Anyone that has ever traveled with small children probably wrote it off immediately afterwards. Last year I flew alone with my young ones and after that, I swore up and down, No More Travel Until Everyone Walks, Talks and Pees In the Potty.
Yet here we are. Gluttons for punishment. 2 planes and 2 hours worth of car rides in one day.
Two out of three ain’t bad. The baby walks and talks. The kids were troopers on our 10-day tour of small town Kansas where my husband and I grew up. And here we are, all smiles on the first leg of the tour.
You’ll find that there are no pictures of the return trip home. (And to anyone on Flight 1476 to Dallas, and/or Flight 2464 to Nashville on 7/21/14, I offer my sincerest apologies.)
So why in the world do we torture ourselves like this?
Because we live 14 hours away and we just plain old miss our hometowns, families and friends. My husband also had a 15 year class reunion in Eureka, KS. We made several stops along the way.
We started out where I grew up. Here are a few observations and what I dearly love about little ‘ol St. John, Kansas (not Saint John, St. John)
That water tower you may or may not have climbed once suddenly doesn’t seem so tall.
The fountain in the middle of the tiny town square never gets old.
And what happens at the fountain, still stays at the fountain!
The skating rink at the recreation center also doesn’t seem so big anymore. But it’s every bit as fun!
And if your uncle runs the rec center, the lights and disco ball can be turned on for a few minutes for your kids in the middle of the day. (I know people.)
Some things change, and some things stay the same. Especially people.
At one time, I was into expensive clothes and mall hair, but I don’t remember anything about what I wore.
I remember everything about rec center softball games as a kid. The “smell of money” always present from the nearby feed lot.
And night swims at the pool next door.
And the teeter totters at Brown’s Park.
I remember all of the “old guys” hanging out and talking shop at the gas station over coffee early in the morning. They still do it, and they are on to something.
Smartphones are great, but they will never replace face to face conversation over coffee at the table.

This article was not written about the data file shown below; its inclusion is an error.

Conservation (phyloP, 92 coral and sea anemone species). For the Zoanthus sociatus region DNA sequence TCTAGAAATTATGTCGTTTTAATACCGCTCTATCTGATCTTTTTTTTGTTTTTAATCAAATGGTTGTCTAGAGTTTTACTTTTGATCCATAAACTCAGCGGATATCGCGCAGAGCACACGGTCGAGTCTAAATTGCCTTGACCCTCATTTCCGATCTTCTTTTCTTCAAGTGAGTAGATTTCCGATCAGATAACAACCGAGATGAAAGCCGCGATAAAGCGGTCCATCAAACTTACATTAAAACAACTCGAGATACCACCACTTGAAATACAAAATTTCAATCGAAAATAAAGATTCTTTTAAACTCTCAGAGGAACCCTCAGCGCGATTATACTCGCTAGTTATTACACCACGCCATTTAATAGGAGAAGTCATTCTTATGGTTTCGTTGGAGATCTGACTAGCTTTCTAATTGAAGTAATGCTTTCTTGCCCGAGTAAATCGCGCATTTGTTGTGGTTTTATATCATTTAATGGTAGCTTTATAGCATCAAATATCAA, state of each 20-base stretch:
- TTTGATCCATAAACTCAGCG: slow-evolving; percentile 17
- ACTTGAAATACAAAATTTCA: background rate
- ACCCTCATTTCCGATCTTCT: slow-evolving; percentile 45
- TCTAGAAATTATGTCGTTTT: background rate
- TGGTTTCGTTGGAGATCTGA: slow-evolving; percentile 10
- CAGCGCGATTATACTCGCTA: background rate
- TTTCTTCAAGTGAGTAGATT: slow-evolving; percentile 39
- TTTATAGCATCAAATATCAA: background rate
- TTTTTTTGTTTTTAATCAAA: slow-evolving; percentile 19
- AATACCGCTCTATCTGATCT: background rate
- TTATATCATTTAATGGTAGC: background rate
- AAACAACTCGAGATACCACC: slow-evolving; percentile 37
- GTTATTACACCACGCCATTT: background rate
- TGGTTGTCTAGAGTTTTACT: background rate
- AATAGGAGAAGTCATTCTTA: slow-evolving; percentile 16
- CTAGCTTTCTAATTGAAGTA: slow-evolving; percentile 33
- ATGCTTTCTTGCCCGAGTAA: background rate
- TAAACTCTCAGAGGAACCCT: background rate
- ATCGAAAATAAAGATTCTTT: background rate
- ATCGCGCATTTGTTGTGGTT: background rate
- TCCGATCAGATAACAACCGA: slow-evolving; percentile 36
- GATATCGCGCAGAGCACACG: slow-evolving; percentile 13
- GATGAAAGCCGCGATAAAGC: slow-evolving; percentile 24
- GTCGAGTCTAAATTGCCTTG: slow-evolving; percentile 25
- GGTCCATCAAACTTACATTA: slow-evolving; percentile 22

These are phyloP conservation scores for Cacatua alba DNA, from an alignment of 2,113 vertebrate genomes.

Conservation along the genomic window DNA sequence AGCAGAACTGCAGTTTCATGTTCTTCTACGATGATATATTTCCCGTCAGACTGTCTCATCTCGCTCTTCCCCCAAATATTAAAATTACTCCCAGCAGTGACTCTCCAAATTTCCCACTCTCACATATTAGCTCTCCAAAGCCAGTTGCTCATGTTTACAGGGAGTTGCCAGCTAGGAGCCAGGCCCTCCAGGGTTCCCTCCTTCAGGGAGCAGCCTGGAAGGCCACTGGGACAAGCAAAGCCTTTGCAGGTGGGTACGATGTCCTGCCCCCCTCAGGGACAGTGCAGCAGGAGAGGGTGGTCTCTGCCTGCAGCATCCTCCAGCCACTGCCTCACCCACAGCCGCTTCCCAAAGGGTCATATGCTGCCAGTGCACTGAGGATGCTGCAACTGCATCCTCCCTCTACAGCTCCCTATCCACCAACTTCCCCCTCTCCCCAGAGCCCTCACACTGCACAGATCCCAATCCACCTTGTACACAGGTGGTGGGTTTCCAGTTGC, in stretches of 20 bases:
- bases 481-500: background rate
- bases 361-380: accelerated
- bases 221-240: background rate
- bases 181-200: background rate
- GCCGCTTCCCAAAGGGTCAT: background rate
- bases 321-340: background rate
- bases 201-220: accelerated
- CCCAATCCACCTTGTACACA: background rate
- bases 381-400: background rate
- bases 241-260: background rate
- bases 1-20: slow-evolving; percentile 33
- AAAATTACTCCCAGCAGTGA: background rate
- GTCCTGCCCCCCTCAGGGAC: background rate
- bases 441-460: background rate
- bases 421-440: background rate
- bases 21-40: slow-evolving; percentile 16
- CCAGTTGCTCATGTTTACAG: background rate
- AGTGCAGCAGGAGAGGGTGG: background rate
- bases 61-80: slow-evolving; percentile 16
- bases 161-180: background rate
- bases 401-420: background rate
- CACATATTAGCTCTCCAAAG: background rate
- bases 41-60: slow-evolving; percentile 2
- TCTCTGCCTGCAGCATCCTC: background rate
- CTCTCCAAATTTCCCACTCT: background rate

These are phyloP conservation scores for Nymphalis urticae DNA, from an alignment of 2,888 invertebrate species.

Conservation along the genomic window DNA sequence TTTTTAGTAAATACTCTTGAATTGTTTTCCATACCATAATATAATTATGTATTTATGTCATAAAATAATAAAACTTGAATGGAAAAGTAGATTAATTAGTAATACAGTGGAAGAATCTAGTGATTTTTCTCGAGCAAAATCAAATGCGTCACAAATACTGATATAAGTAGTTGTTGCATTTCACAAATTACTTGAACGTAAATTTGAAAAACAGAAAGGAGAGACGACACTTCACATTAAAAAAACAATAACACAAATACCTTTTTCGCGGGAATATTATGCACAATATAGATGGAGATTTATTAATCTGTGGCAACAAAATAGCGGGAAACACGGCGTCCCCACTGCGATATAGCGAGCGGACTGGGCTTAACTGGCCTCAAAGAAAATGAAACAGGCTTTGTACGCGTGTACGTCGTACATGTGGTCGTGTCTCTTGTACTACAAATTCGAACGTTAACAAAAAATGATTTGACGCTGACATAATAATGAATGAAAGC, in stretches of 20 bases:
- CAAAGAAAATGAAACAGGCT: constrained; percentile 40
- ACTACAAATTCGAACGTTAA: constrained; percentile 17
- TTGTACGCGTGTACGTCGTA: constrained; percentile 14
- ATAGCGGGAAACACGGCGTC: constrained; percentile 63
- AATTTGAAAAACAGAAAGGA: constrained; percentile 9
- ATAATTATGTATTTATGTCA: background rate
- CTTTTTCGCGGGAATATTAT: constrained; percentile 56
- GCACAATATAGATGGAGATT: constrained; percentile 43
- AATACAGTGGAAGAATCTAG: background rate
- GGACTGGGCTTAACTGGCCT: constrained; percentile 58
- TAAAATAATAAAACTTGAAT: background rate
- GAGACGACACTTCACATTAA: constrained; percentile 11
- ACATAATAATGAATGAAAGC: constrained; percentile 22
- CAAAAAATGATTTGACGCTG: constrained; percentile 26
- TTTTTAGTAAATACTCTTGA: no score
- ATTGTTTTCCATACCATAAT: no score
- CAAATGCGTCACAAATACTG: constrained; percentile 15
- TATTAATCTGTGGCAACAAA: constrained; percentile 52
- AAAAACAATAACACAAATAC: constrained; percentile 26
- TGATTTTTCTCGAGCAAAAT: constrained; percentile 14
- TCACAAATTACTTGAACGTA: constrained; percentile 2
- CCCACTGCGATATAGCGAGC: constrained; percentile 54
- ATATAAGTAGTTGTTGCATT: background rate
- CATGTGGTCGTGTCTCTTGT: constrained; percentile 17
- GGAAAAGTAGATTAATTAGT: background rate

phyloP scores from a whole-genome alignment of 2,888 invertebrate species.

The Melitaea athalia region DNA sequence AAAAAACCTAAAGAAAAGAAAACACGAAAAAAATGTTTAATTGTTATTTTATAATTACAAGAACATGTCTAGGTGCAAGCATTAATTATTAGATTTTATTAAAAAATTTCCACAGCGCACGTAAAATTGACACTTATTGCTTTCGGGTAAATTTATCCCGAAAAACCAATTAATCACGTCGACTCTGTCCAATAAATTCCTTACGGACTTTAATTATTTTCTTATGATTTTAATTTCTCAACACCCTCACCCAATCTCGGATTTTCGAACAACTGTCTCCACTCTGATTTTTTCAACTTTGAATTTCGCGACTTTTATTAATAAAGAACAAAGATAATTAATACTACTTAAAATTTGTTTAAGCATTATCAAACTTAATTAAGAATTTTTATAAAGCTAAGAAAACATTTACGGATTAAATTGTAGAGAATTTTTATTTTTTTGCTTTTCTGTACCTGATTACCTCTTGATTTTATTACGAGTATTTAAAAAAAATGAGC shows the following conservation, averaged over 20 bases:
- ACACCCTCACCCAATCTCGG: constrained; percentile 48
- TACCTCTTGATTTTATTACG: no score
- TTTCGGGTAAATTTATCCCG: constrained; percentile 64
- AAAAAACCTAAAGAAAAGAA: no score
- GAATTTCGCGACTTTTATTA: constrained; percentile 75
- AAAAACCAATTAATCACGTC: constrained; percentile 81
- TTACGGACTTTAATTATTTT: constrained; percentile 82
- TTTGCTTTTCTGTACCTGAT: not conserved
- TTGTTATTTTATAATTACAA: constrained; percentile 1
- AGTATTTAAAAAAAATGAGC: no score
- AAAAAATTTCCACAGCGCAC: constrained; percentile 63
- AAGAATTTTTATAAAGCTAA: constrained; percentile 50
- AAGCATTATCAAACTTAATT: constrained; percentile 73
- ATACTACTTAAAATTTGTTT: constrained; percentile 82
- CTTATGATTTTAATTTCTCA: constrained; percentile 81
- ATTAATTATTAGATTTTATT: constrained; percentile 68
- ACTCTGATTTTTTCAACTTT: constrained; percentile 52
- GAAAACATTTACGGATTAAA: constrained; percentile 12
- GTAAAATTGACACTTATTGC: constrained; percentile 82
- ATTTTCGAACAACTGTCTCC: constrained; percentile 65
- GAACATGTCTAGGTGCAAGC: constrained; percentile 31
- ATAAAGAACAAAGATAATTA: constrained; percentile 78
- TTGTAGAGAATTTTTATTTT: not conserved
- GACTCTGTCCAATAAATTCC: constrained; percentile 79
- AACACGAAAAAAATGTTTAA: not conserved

Sometimes you don’t see or talk to people for months at a time, but you can always count on them. And you don’t need the legal bonds of family to keep on loving each other long after things change.
People still really do use phone books.
You can see for miles while driving through Kansas, and catching the wind with your hand never gets old.
Wounded family relationships can heal.
Homemade cinnamon rolls bigger than your head are worth it.
Homemade enchiladas are good all day. And the next.
It is inevitable that the people in your life will get older.
Visit them and take them big baskets of goodies and love them all you can.
When you’re 1, it doesn’t get any better than riding on a lawn mower with grandpa.
4-wheelers and horses are perfectly acceptable forms of transportation in town.
All cousins really need are a garden hose, slip and slide, or water balloons. No shoes required.
Watermelon will cover the length of a toddler’s body, but it makes them happy and buys you time to eat. They’ll wash.
Deer, cows and snakes are common creatures to share the road with.
The usual initial awkwardness of a class reunion can quickly turn into a hilarious pick-up game of slop volleyball.
People will remember all the crazy stuff you did. And if you have a good heart, they’ll remember that too.
Farm kids swapping barbed wire scar stories around a bonfire is a fun way to spend a Saturday night.
And seeing your husband through his classmates eyes will go a long way in your continued admiration of him.
It’s okay to trust the biscuits and gravy from a small town bowling alley-turned Chinese buffet sometimes.
It’s good to take the long way home.
Unless you’re 1. Then you’ve absolutely had it and you throw a huge tantrum at the airport and on both airplanes home.
It was probably only a few minutes each time, but it felt like an eternity. I tried everything. But we had asked a lot of him at that point, and we just had to let it roll.
On the last plane, he crawled up into daddy’s lap across the aisle and slept most of the way.
I sat there and the tears started rolling. Not from the stress or the scratches and rug burns on my legs from his little velcro shoes. The memories of the trip just really hit me.
Watching them run around barefoot with cousins and new friends, laughing. The swimming, the trampoline, the crawdads, the water balloons, the 4 wheeler rides, playing in the town fountain. Real life hugs and cuddles from aunts and uncles and grandparents.
I felt like I was robbing them of that by living so far away. We moved for new jobs and adventure. We came and we saw. And all of the money and opportunities in the world didn’t replace family. So now we evaluate life.
And as it turns out, despite all of the lengthy travels with the kids on our trip, the biggest crybaby of all… was me.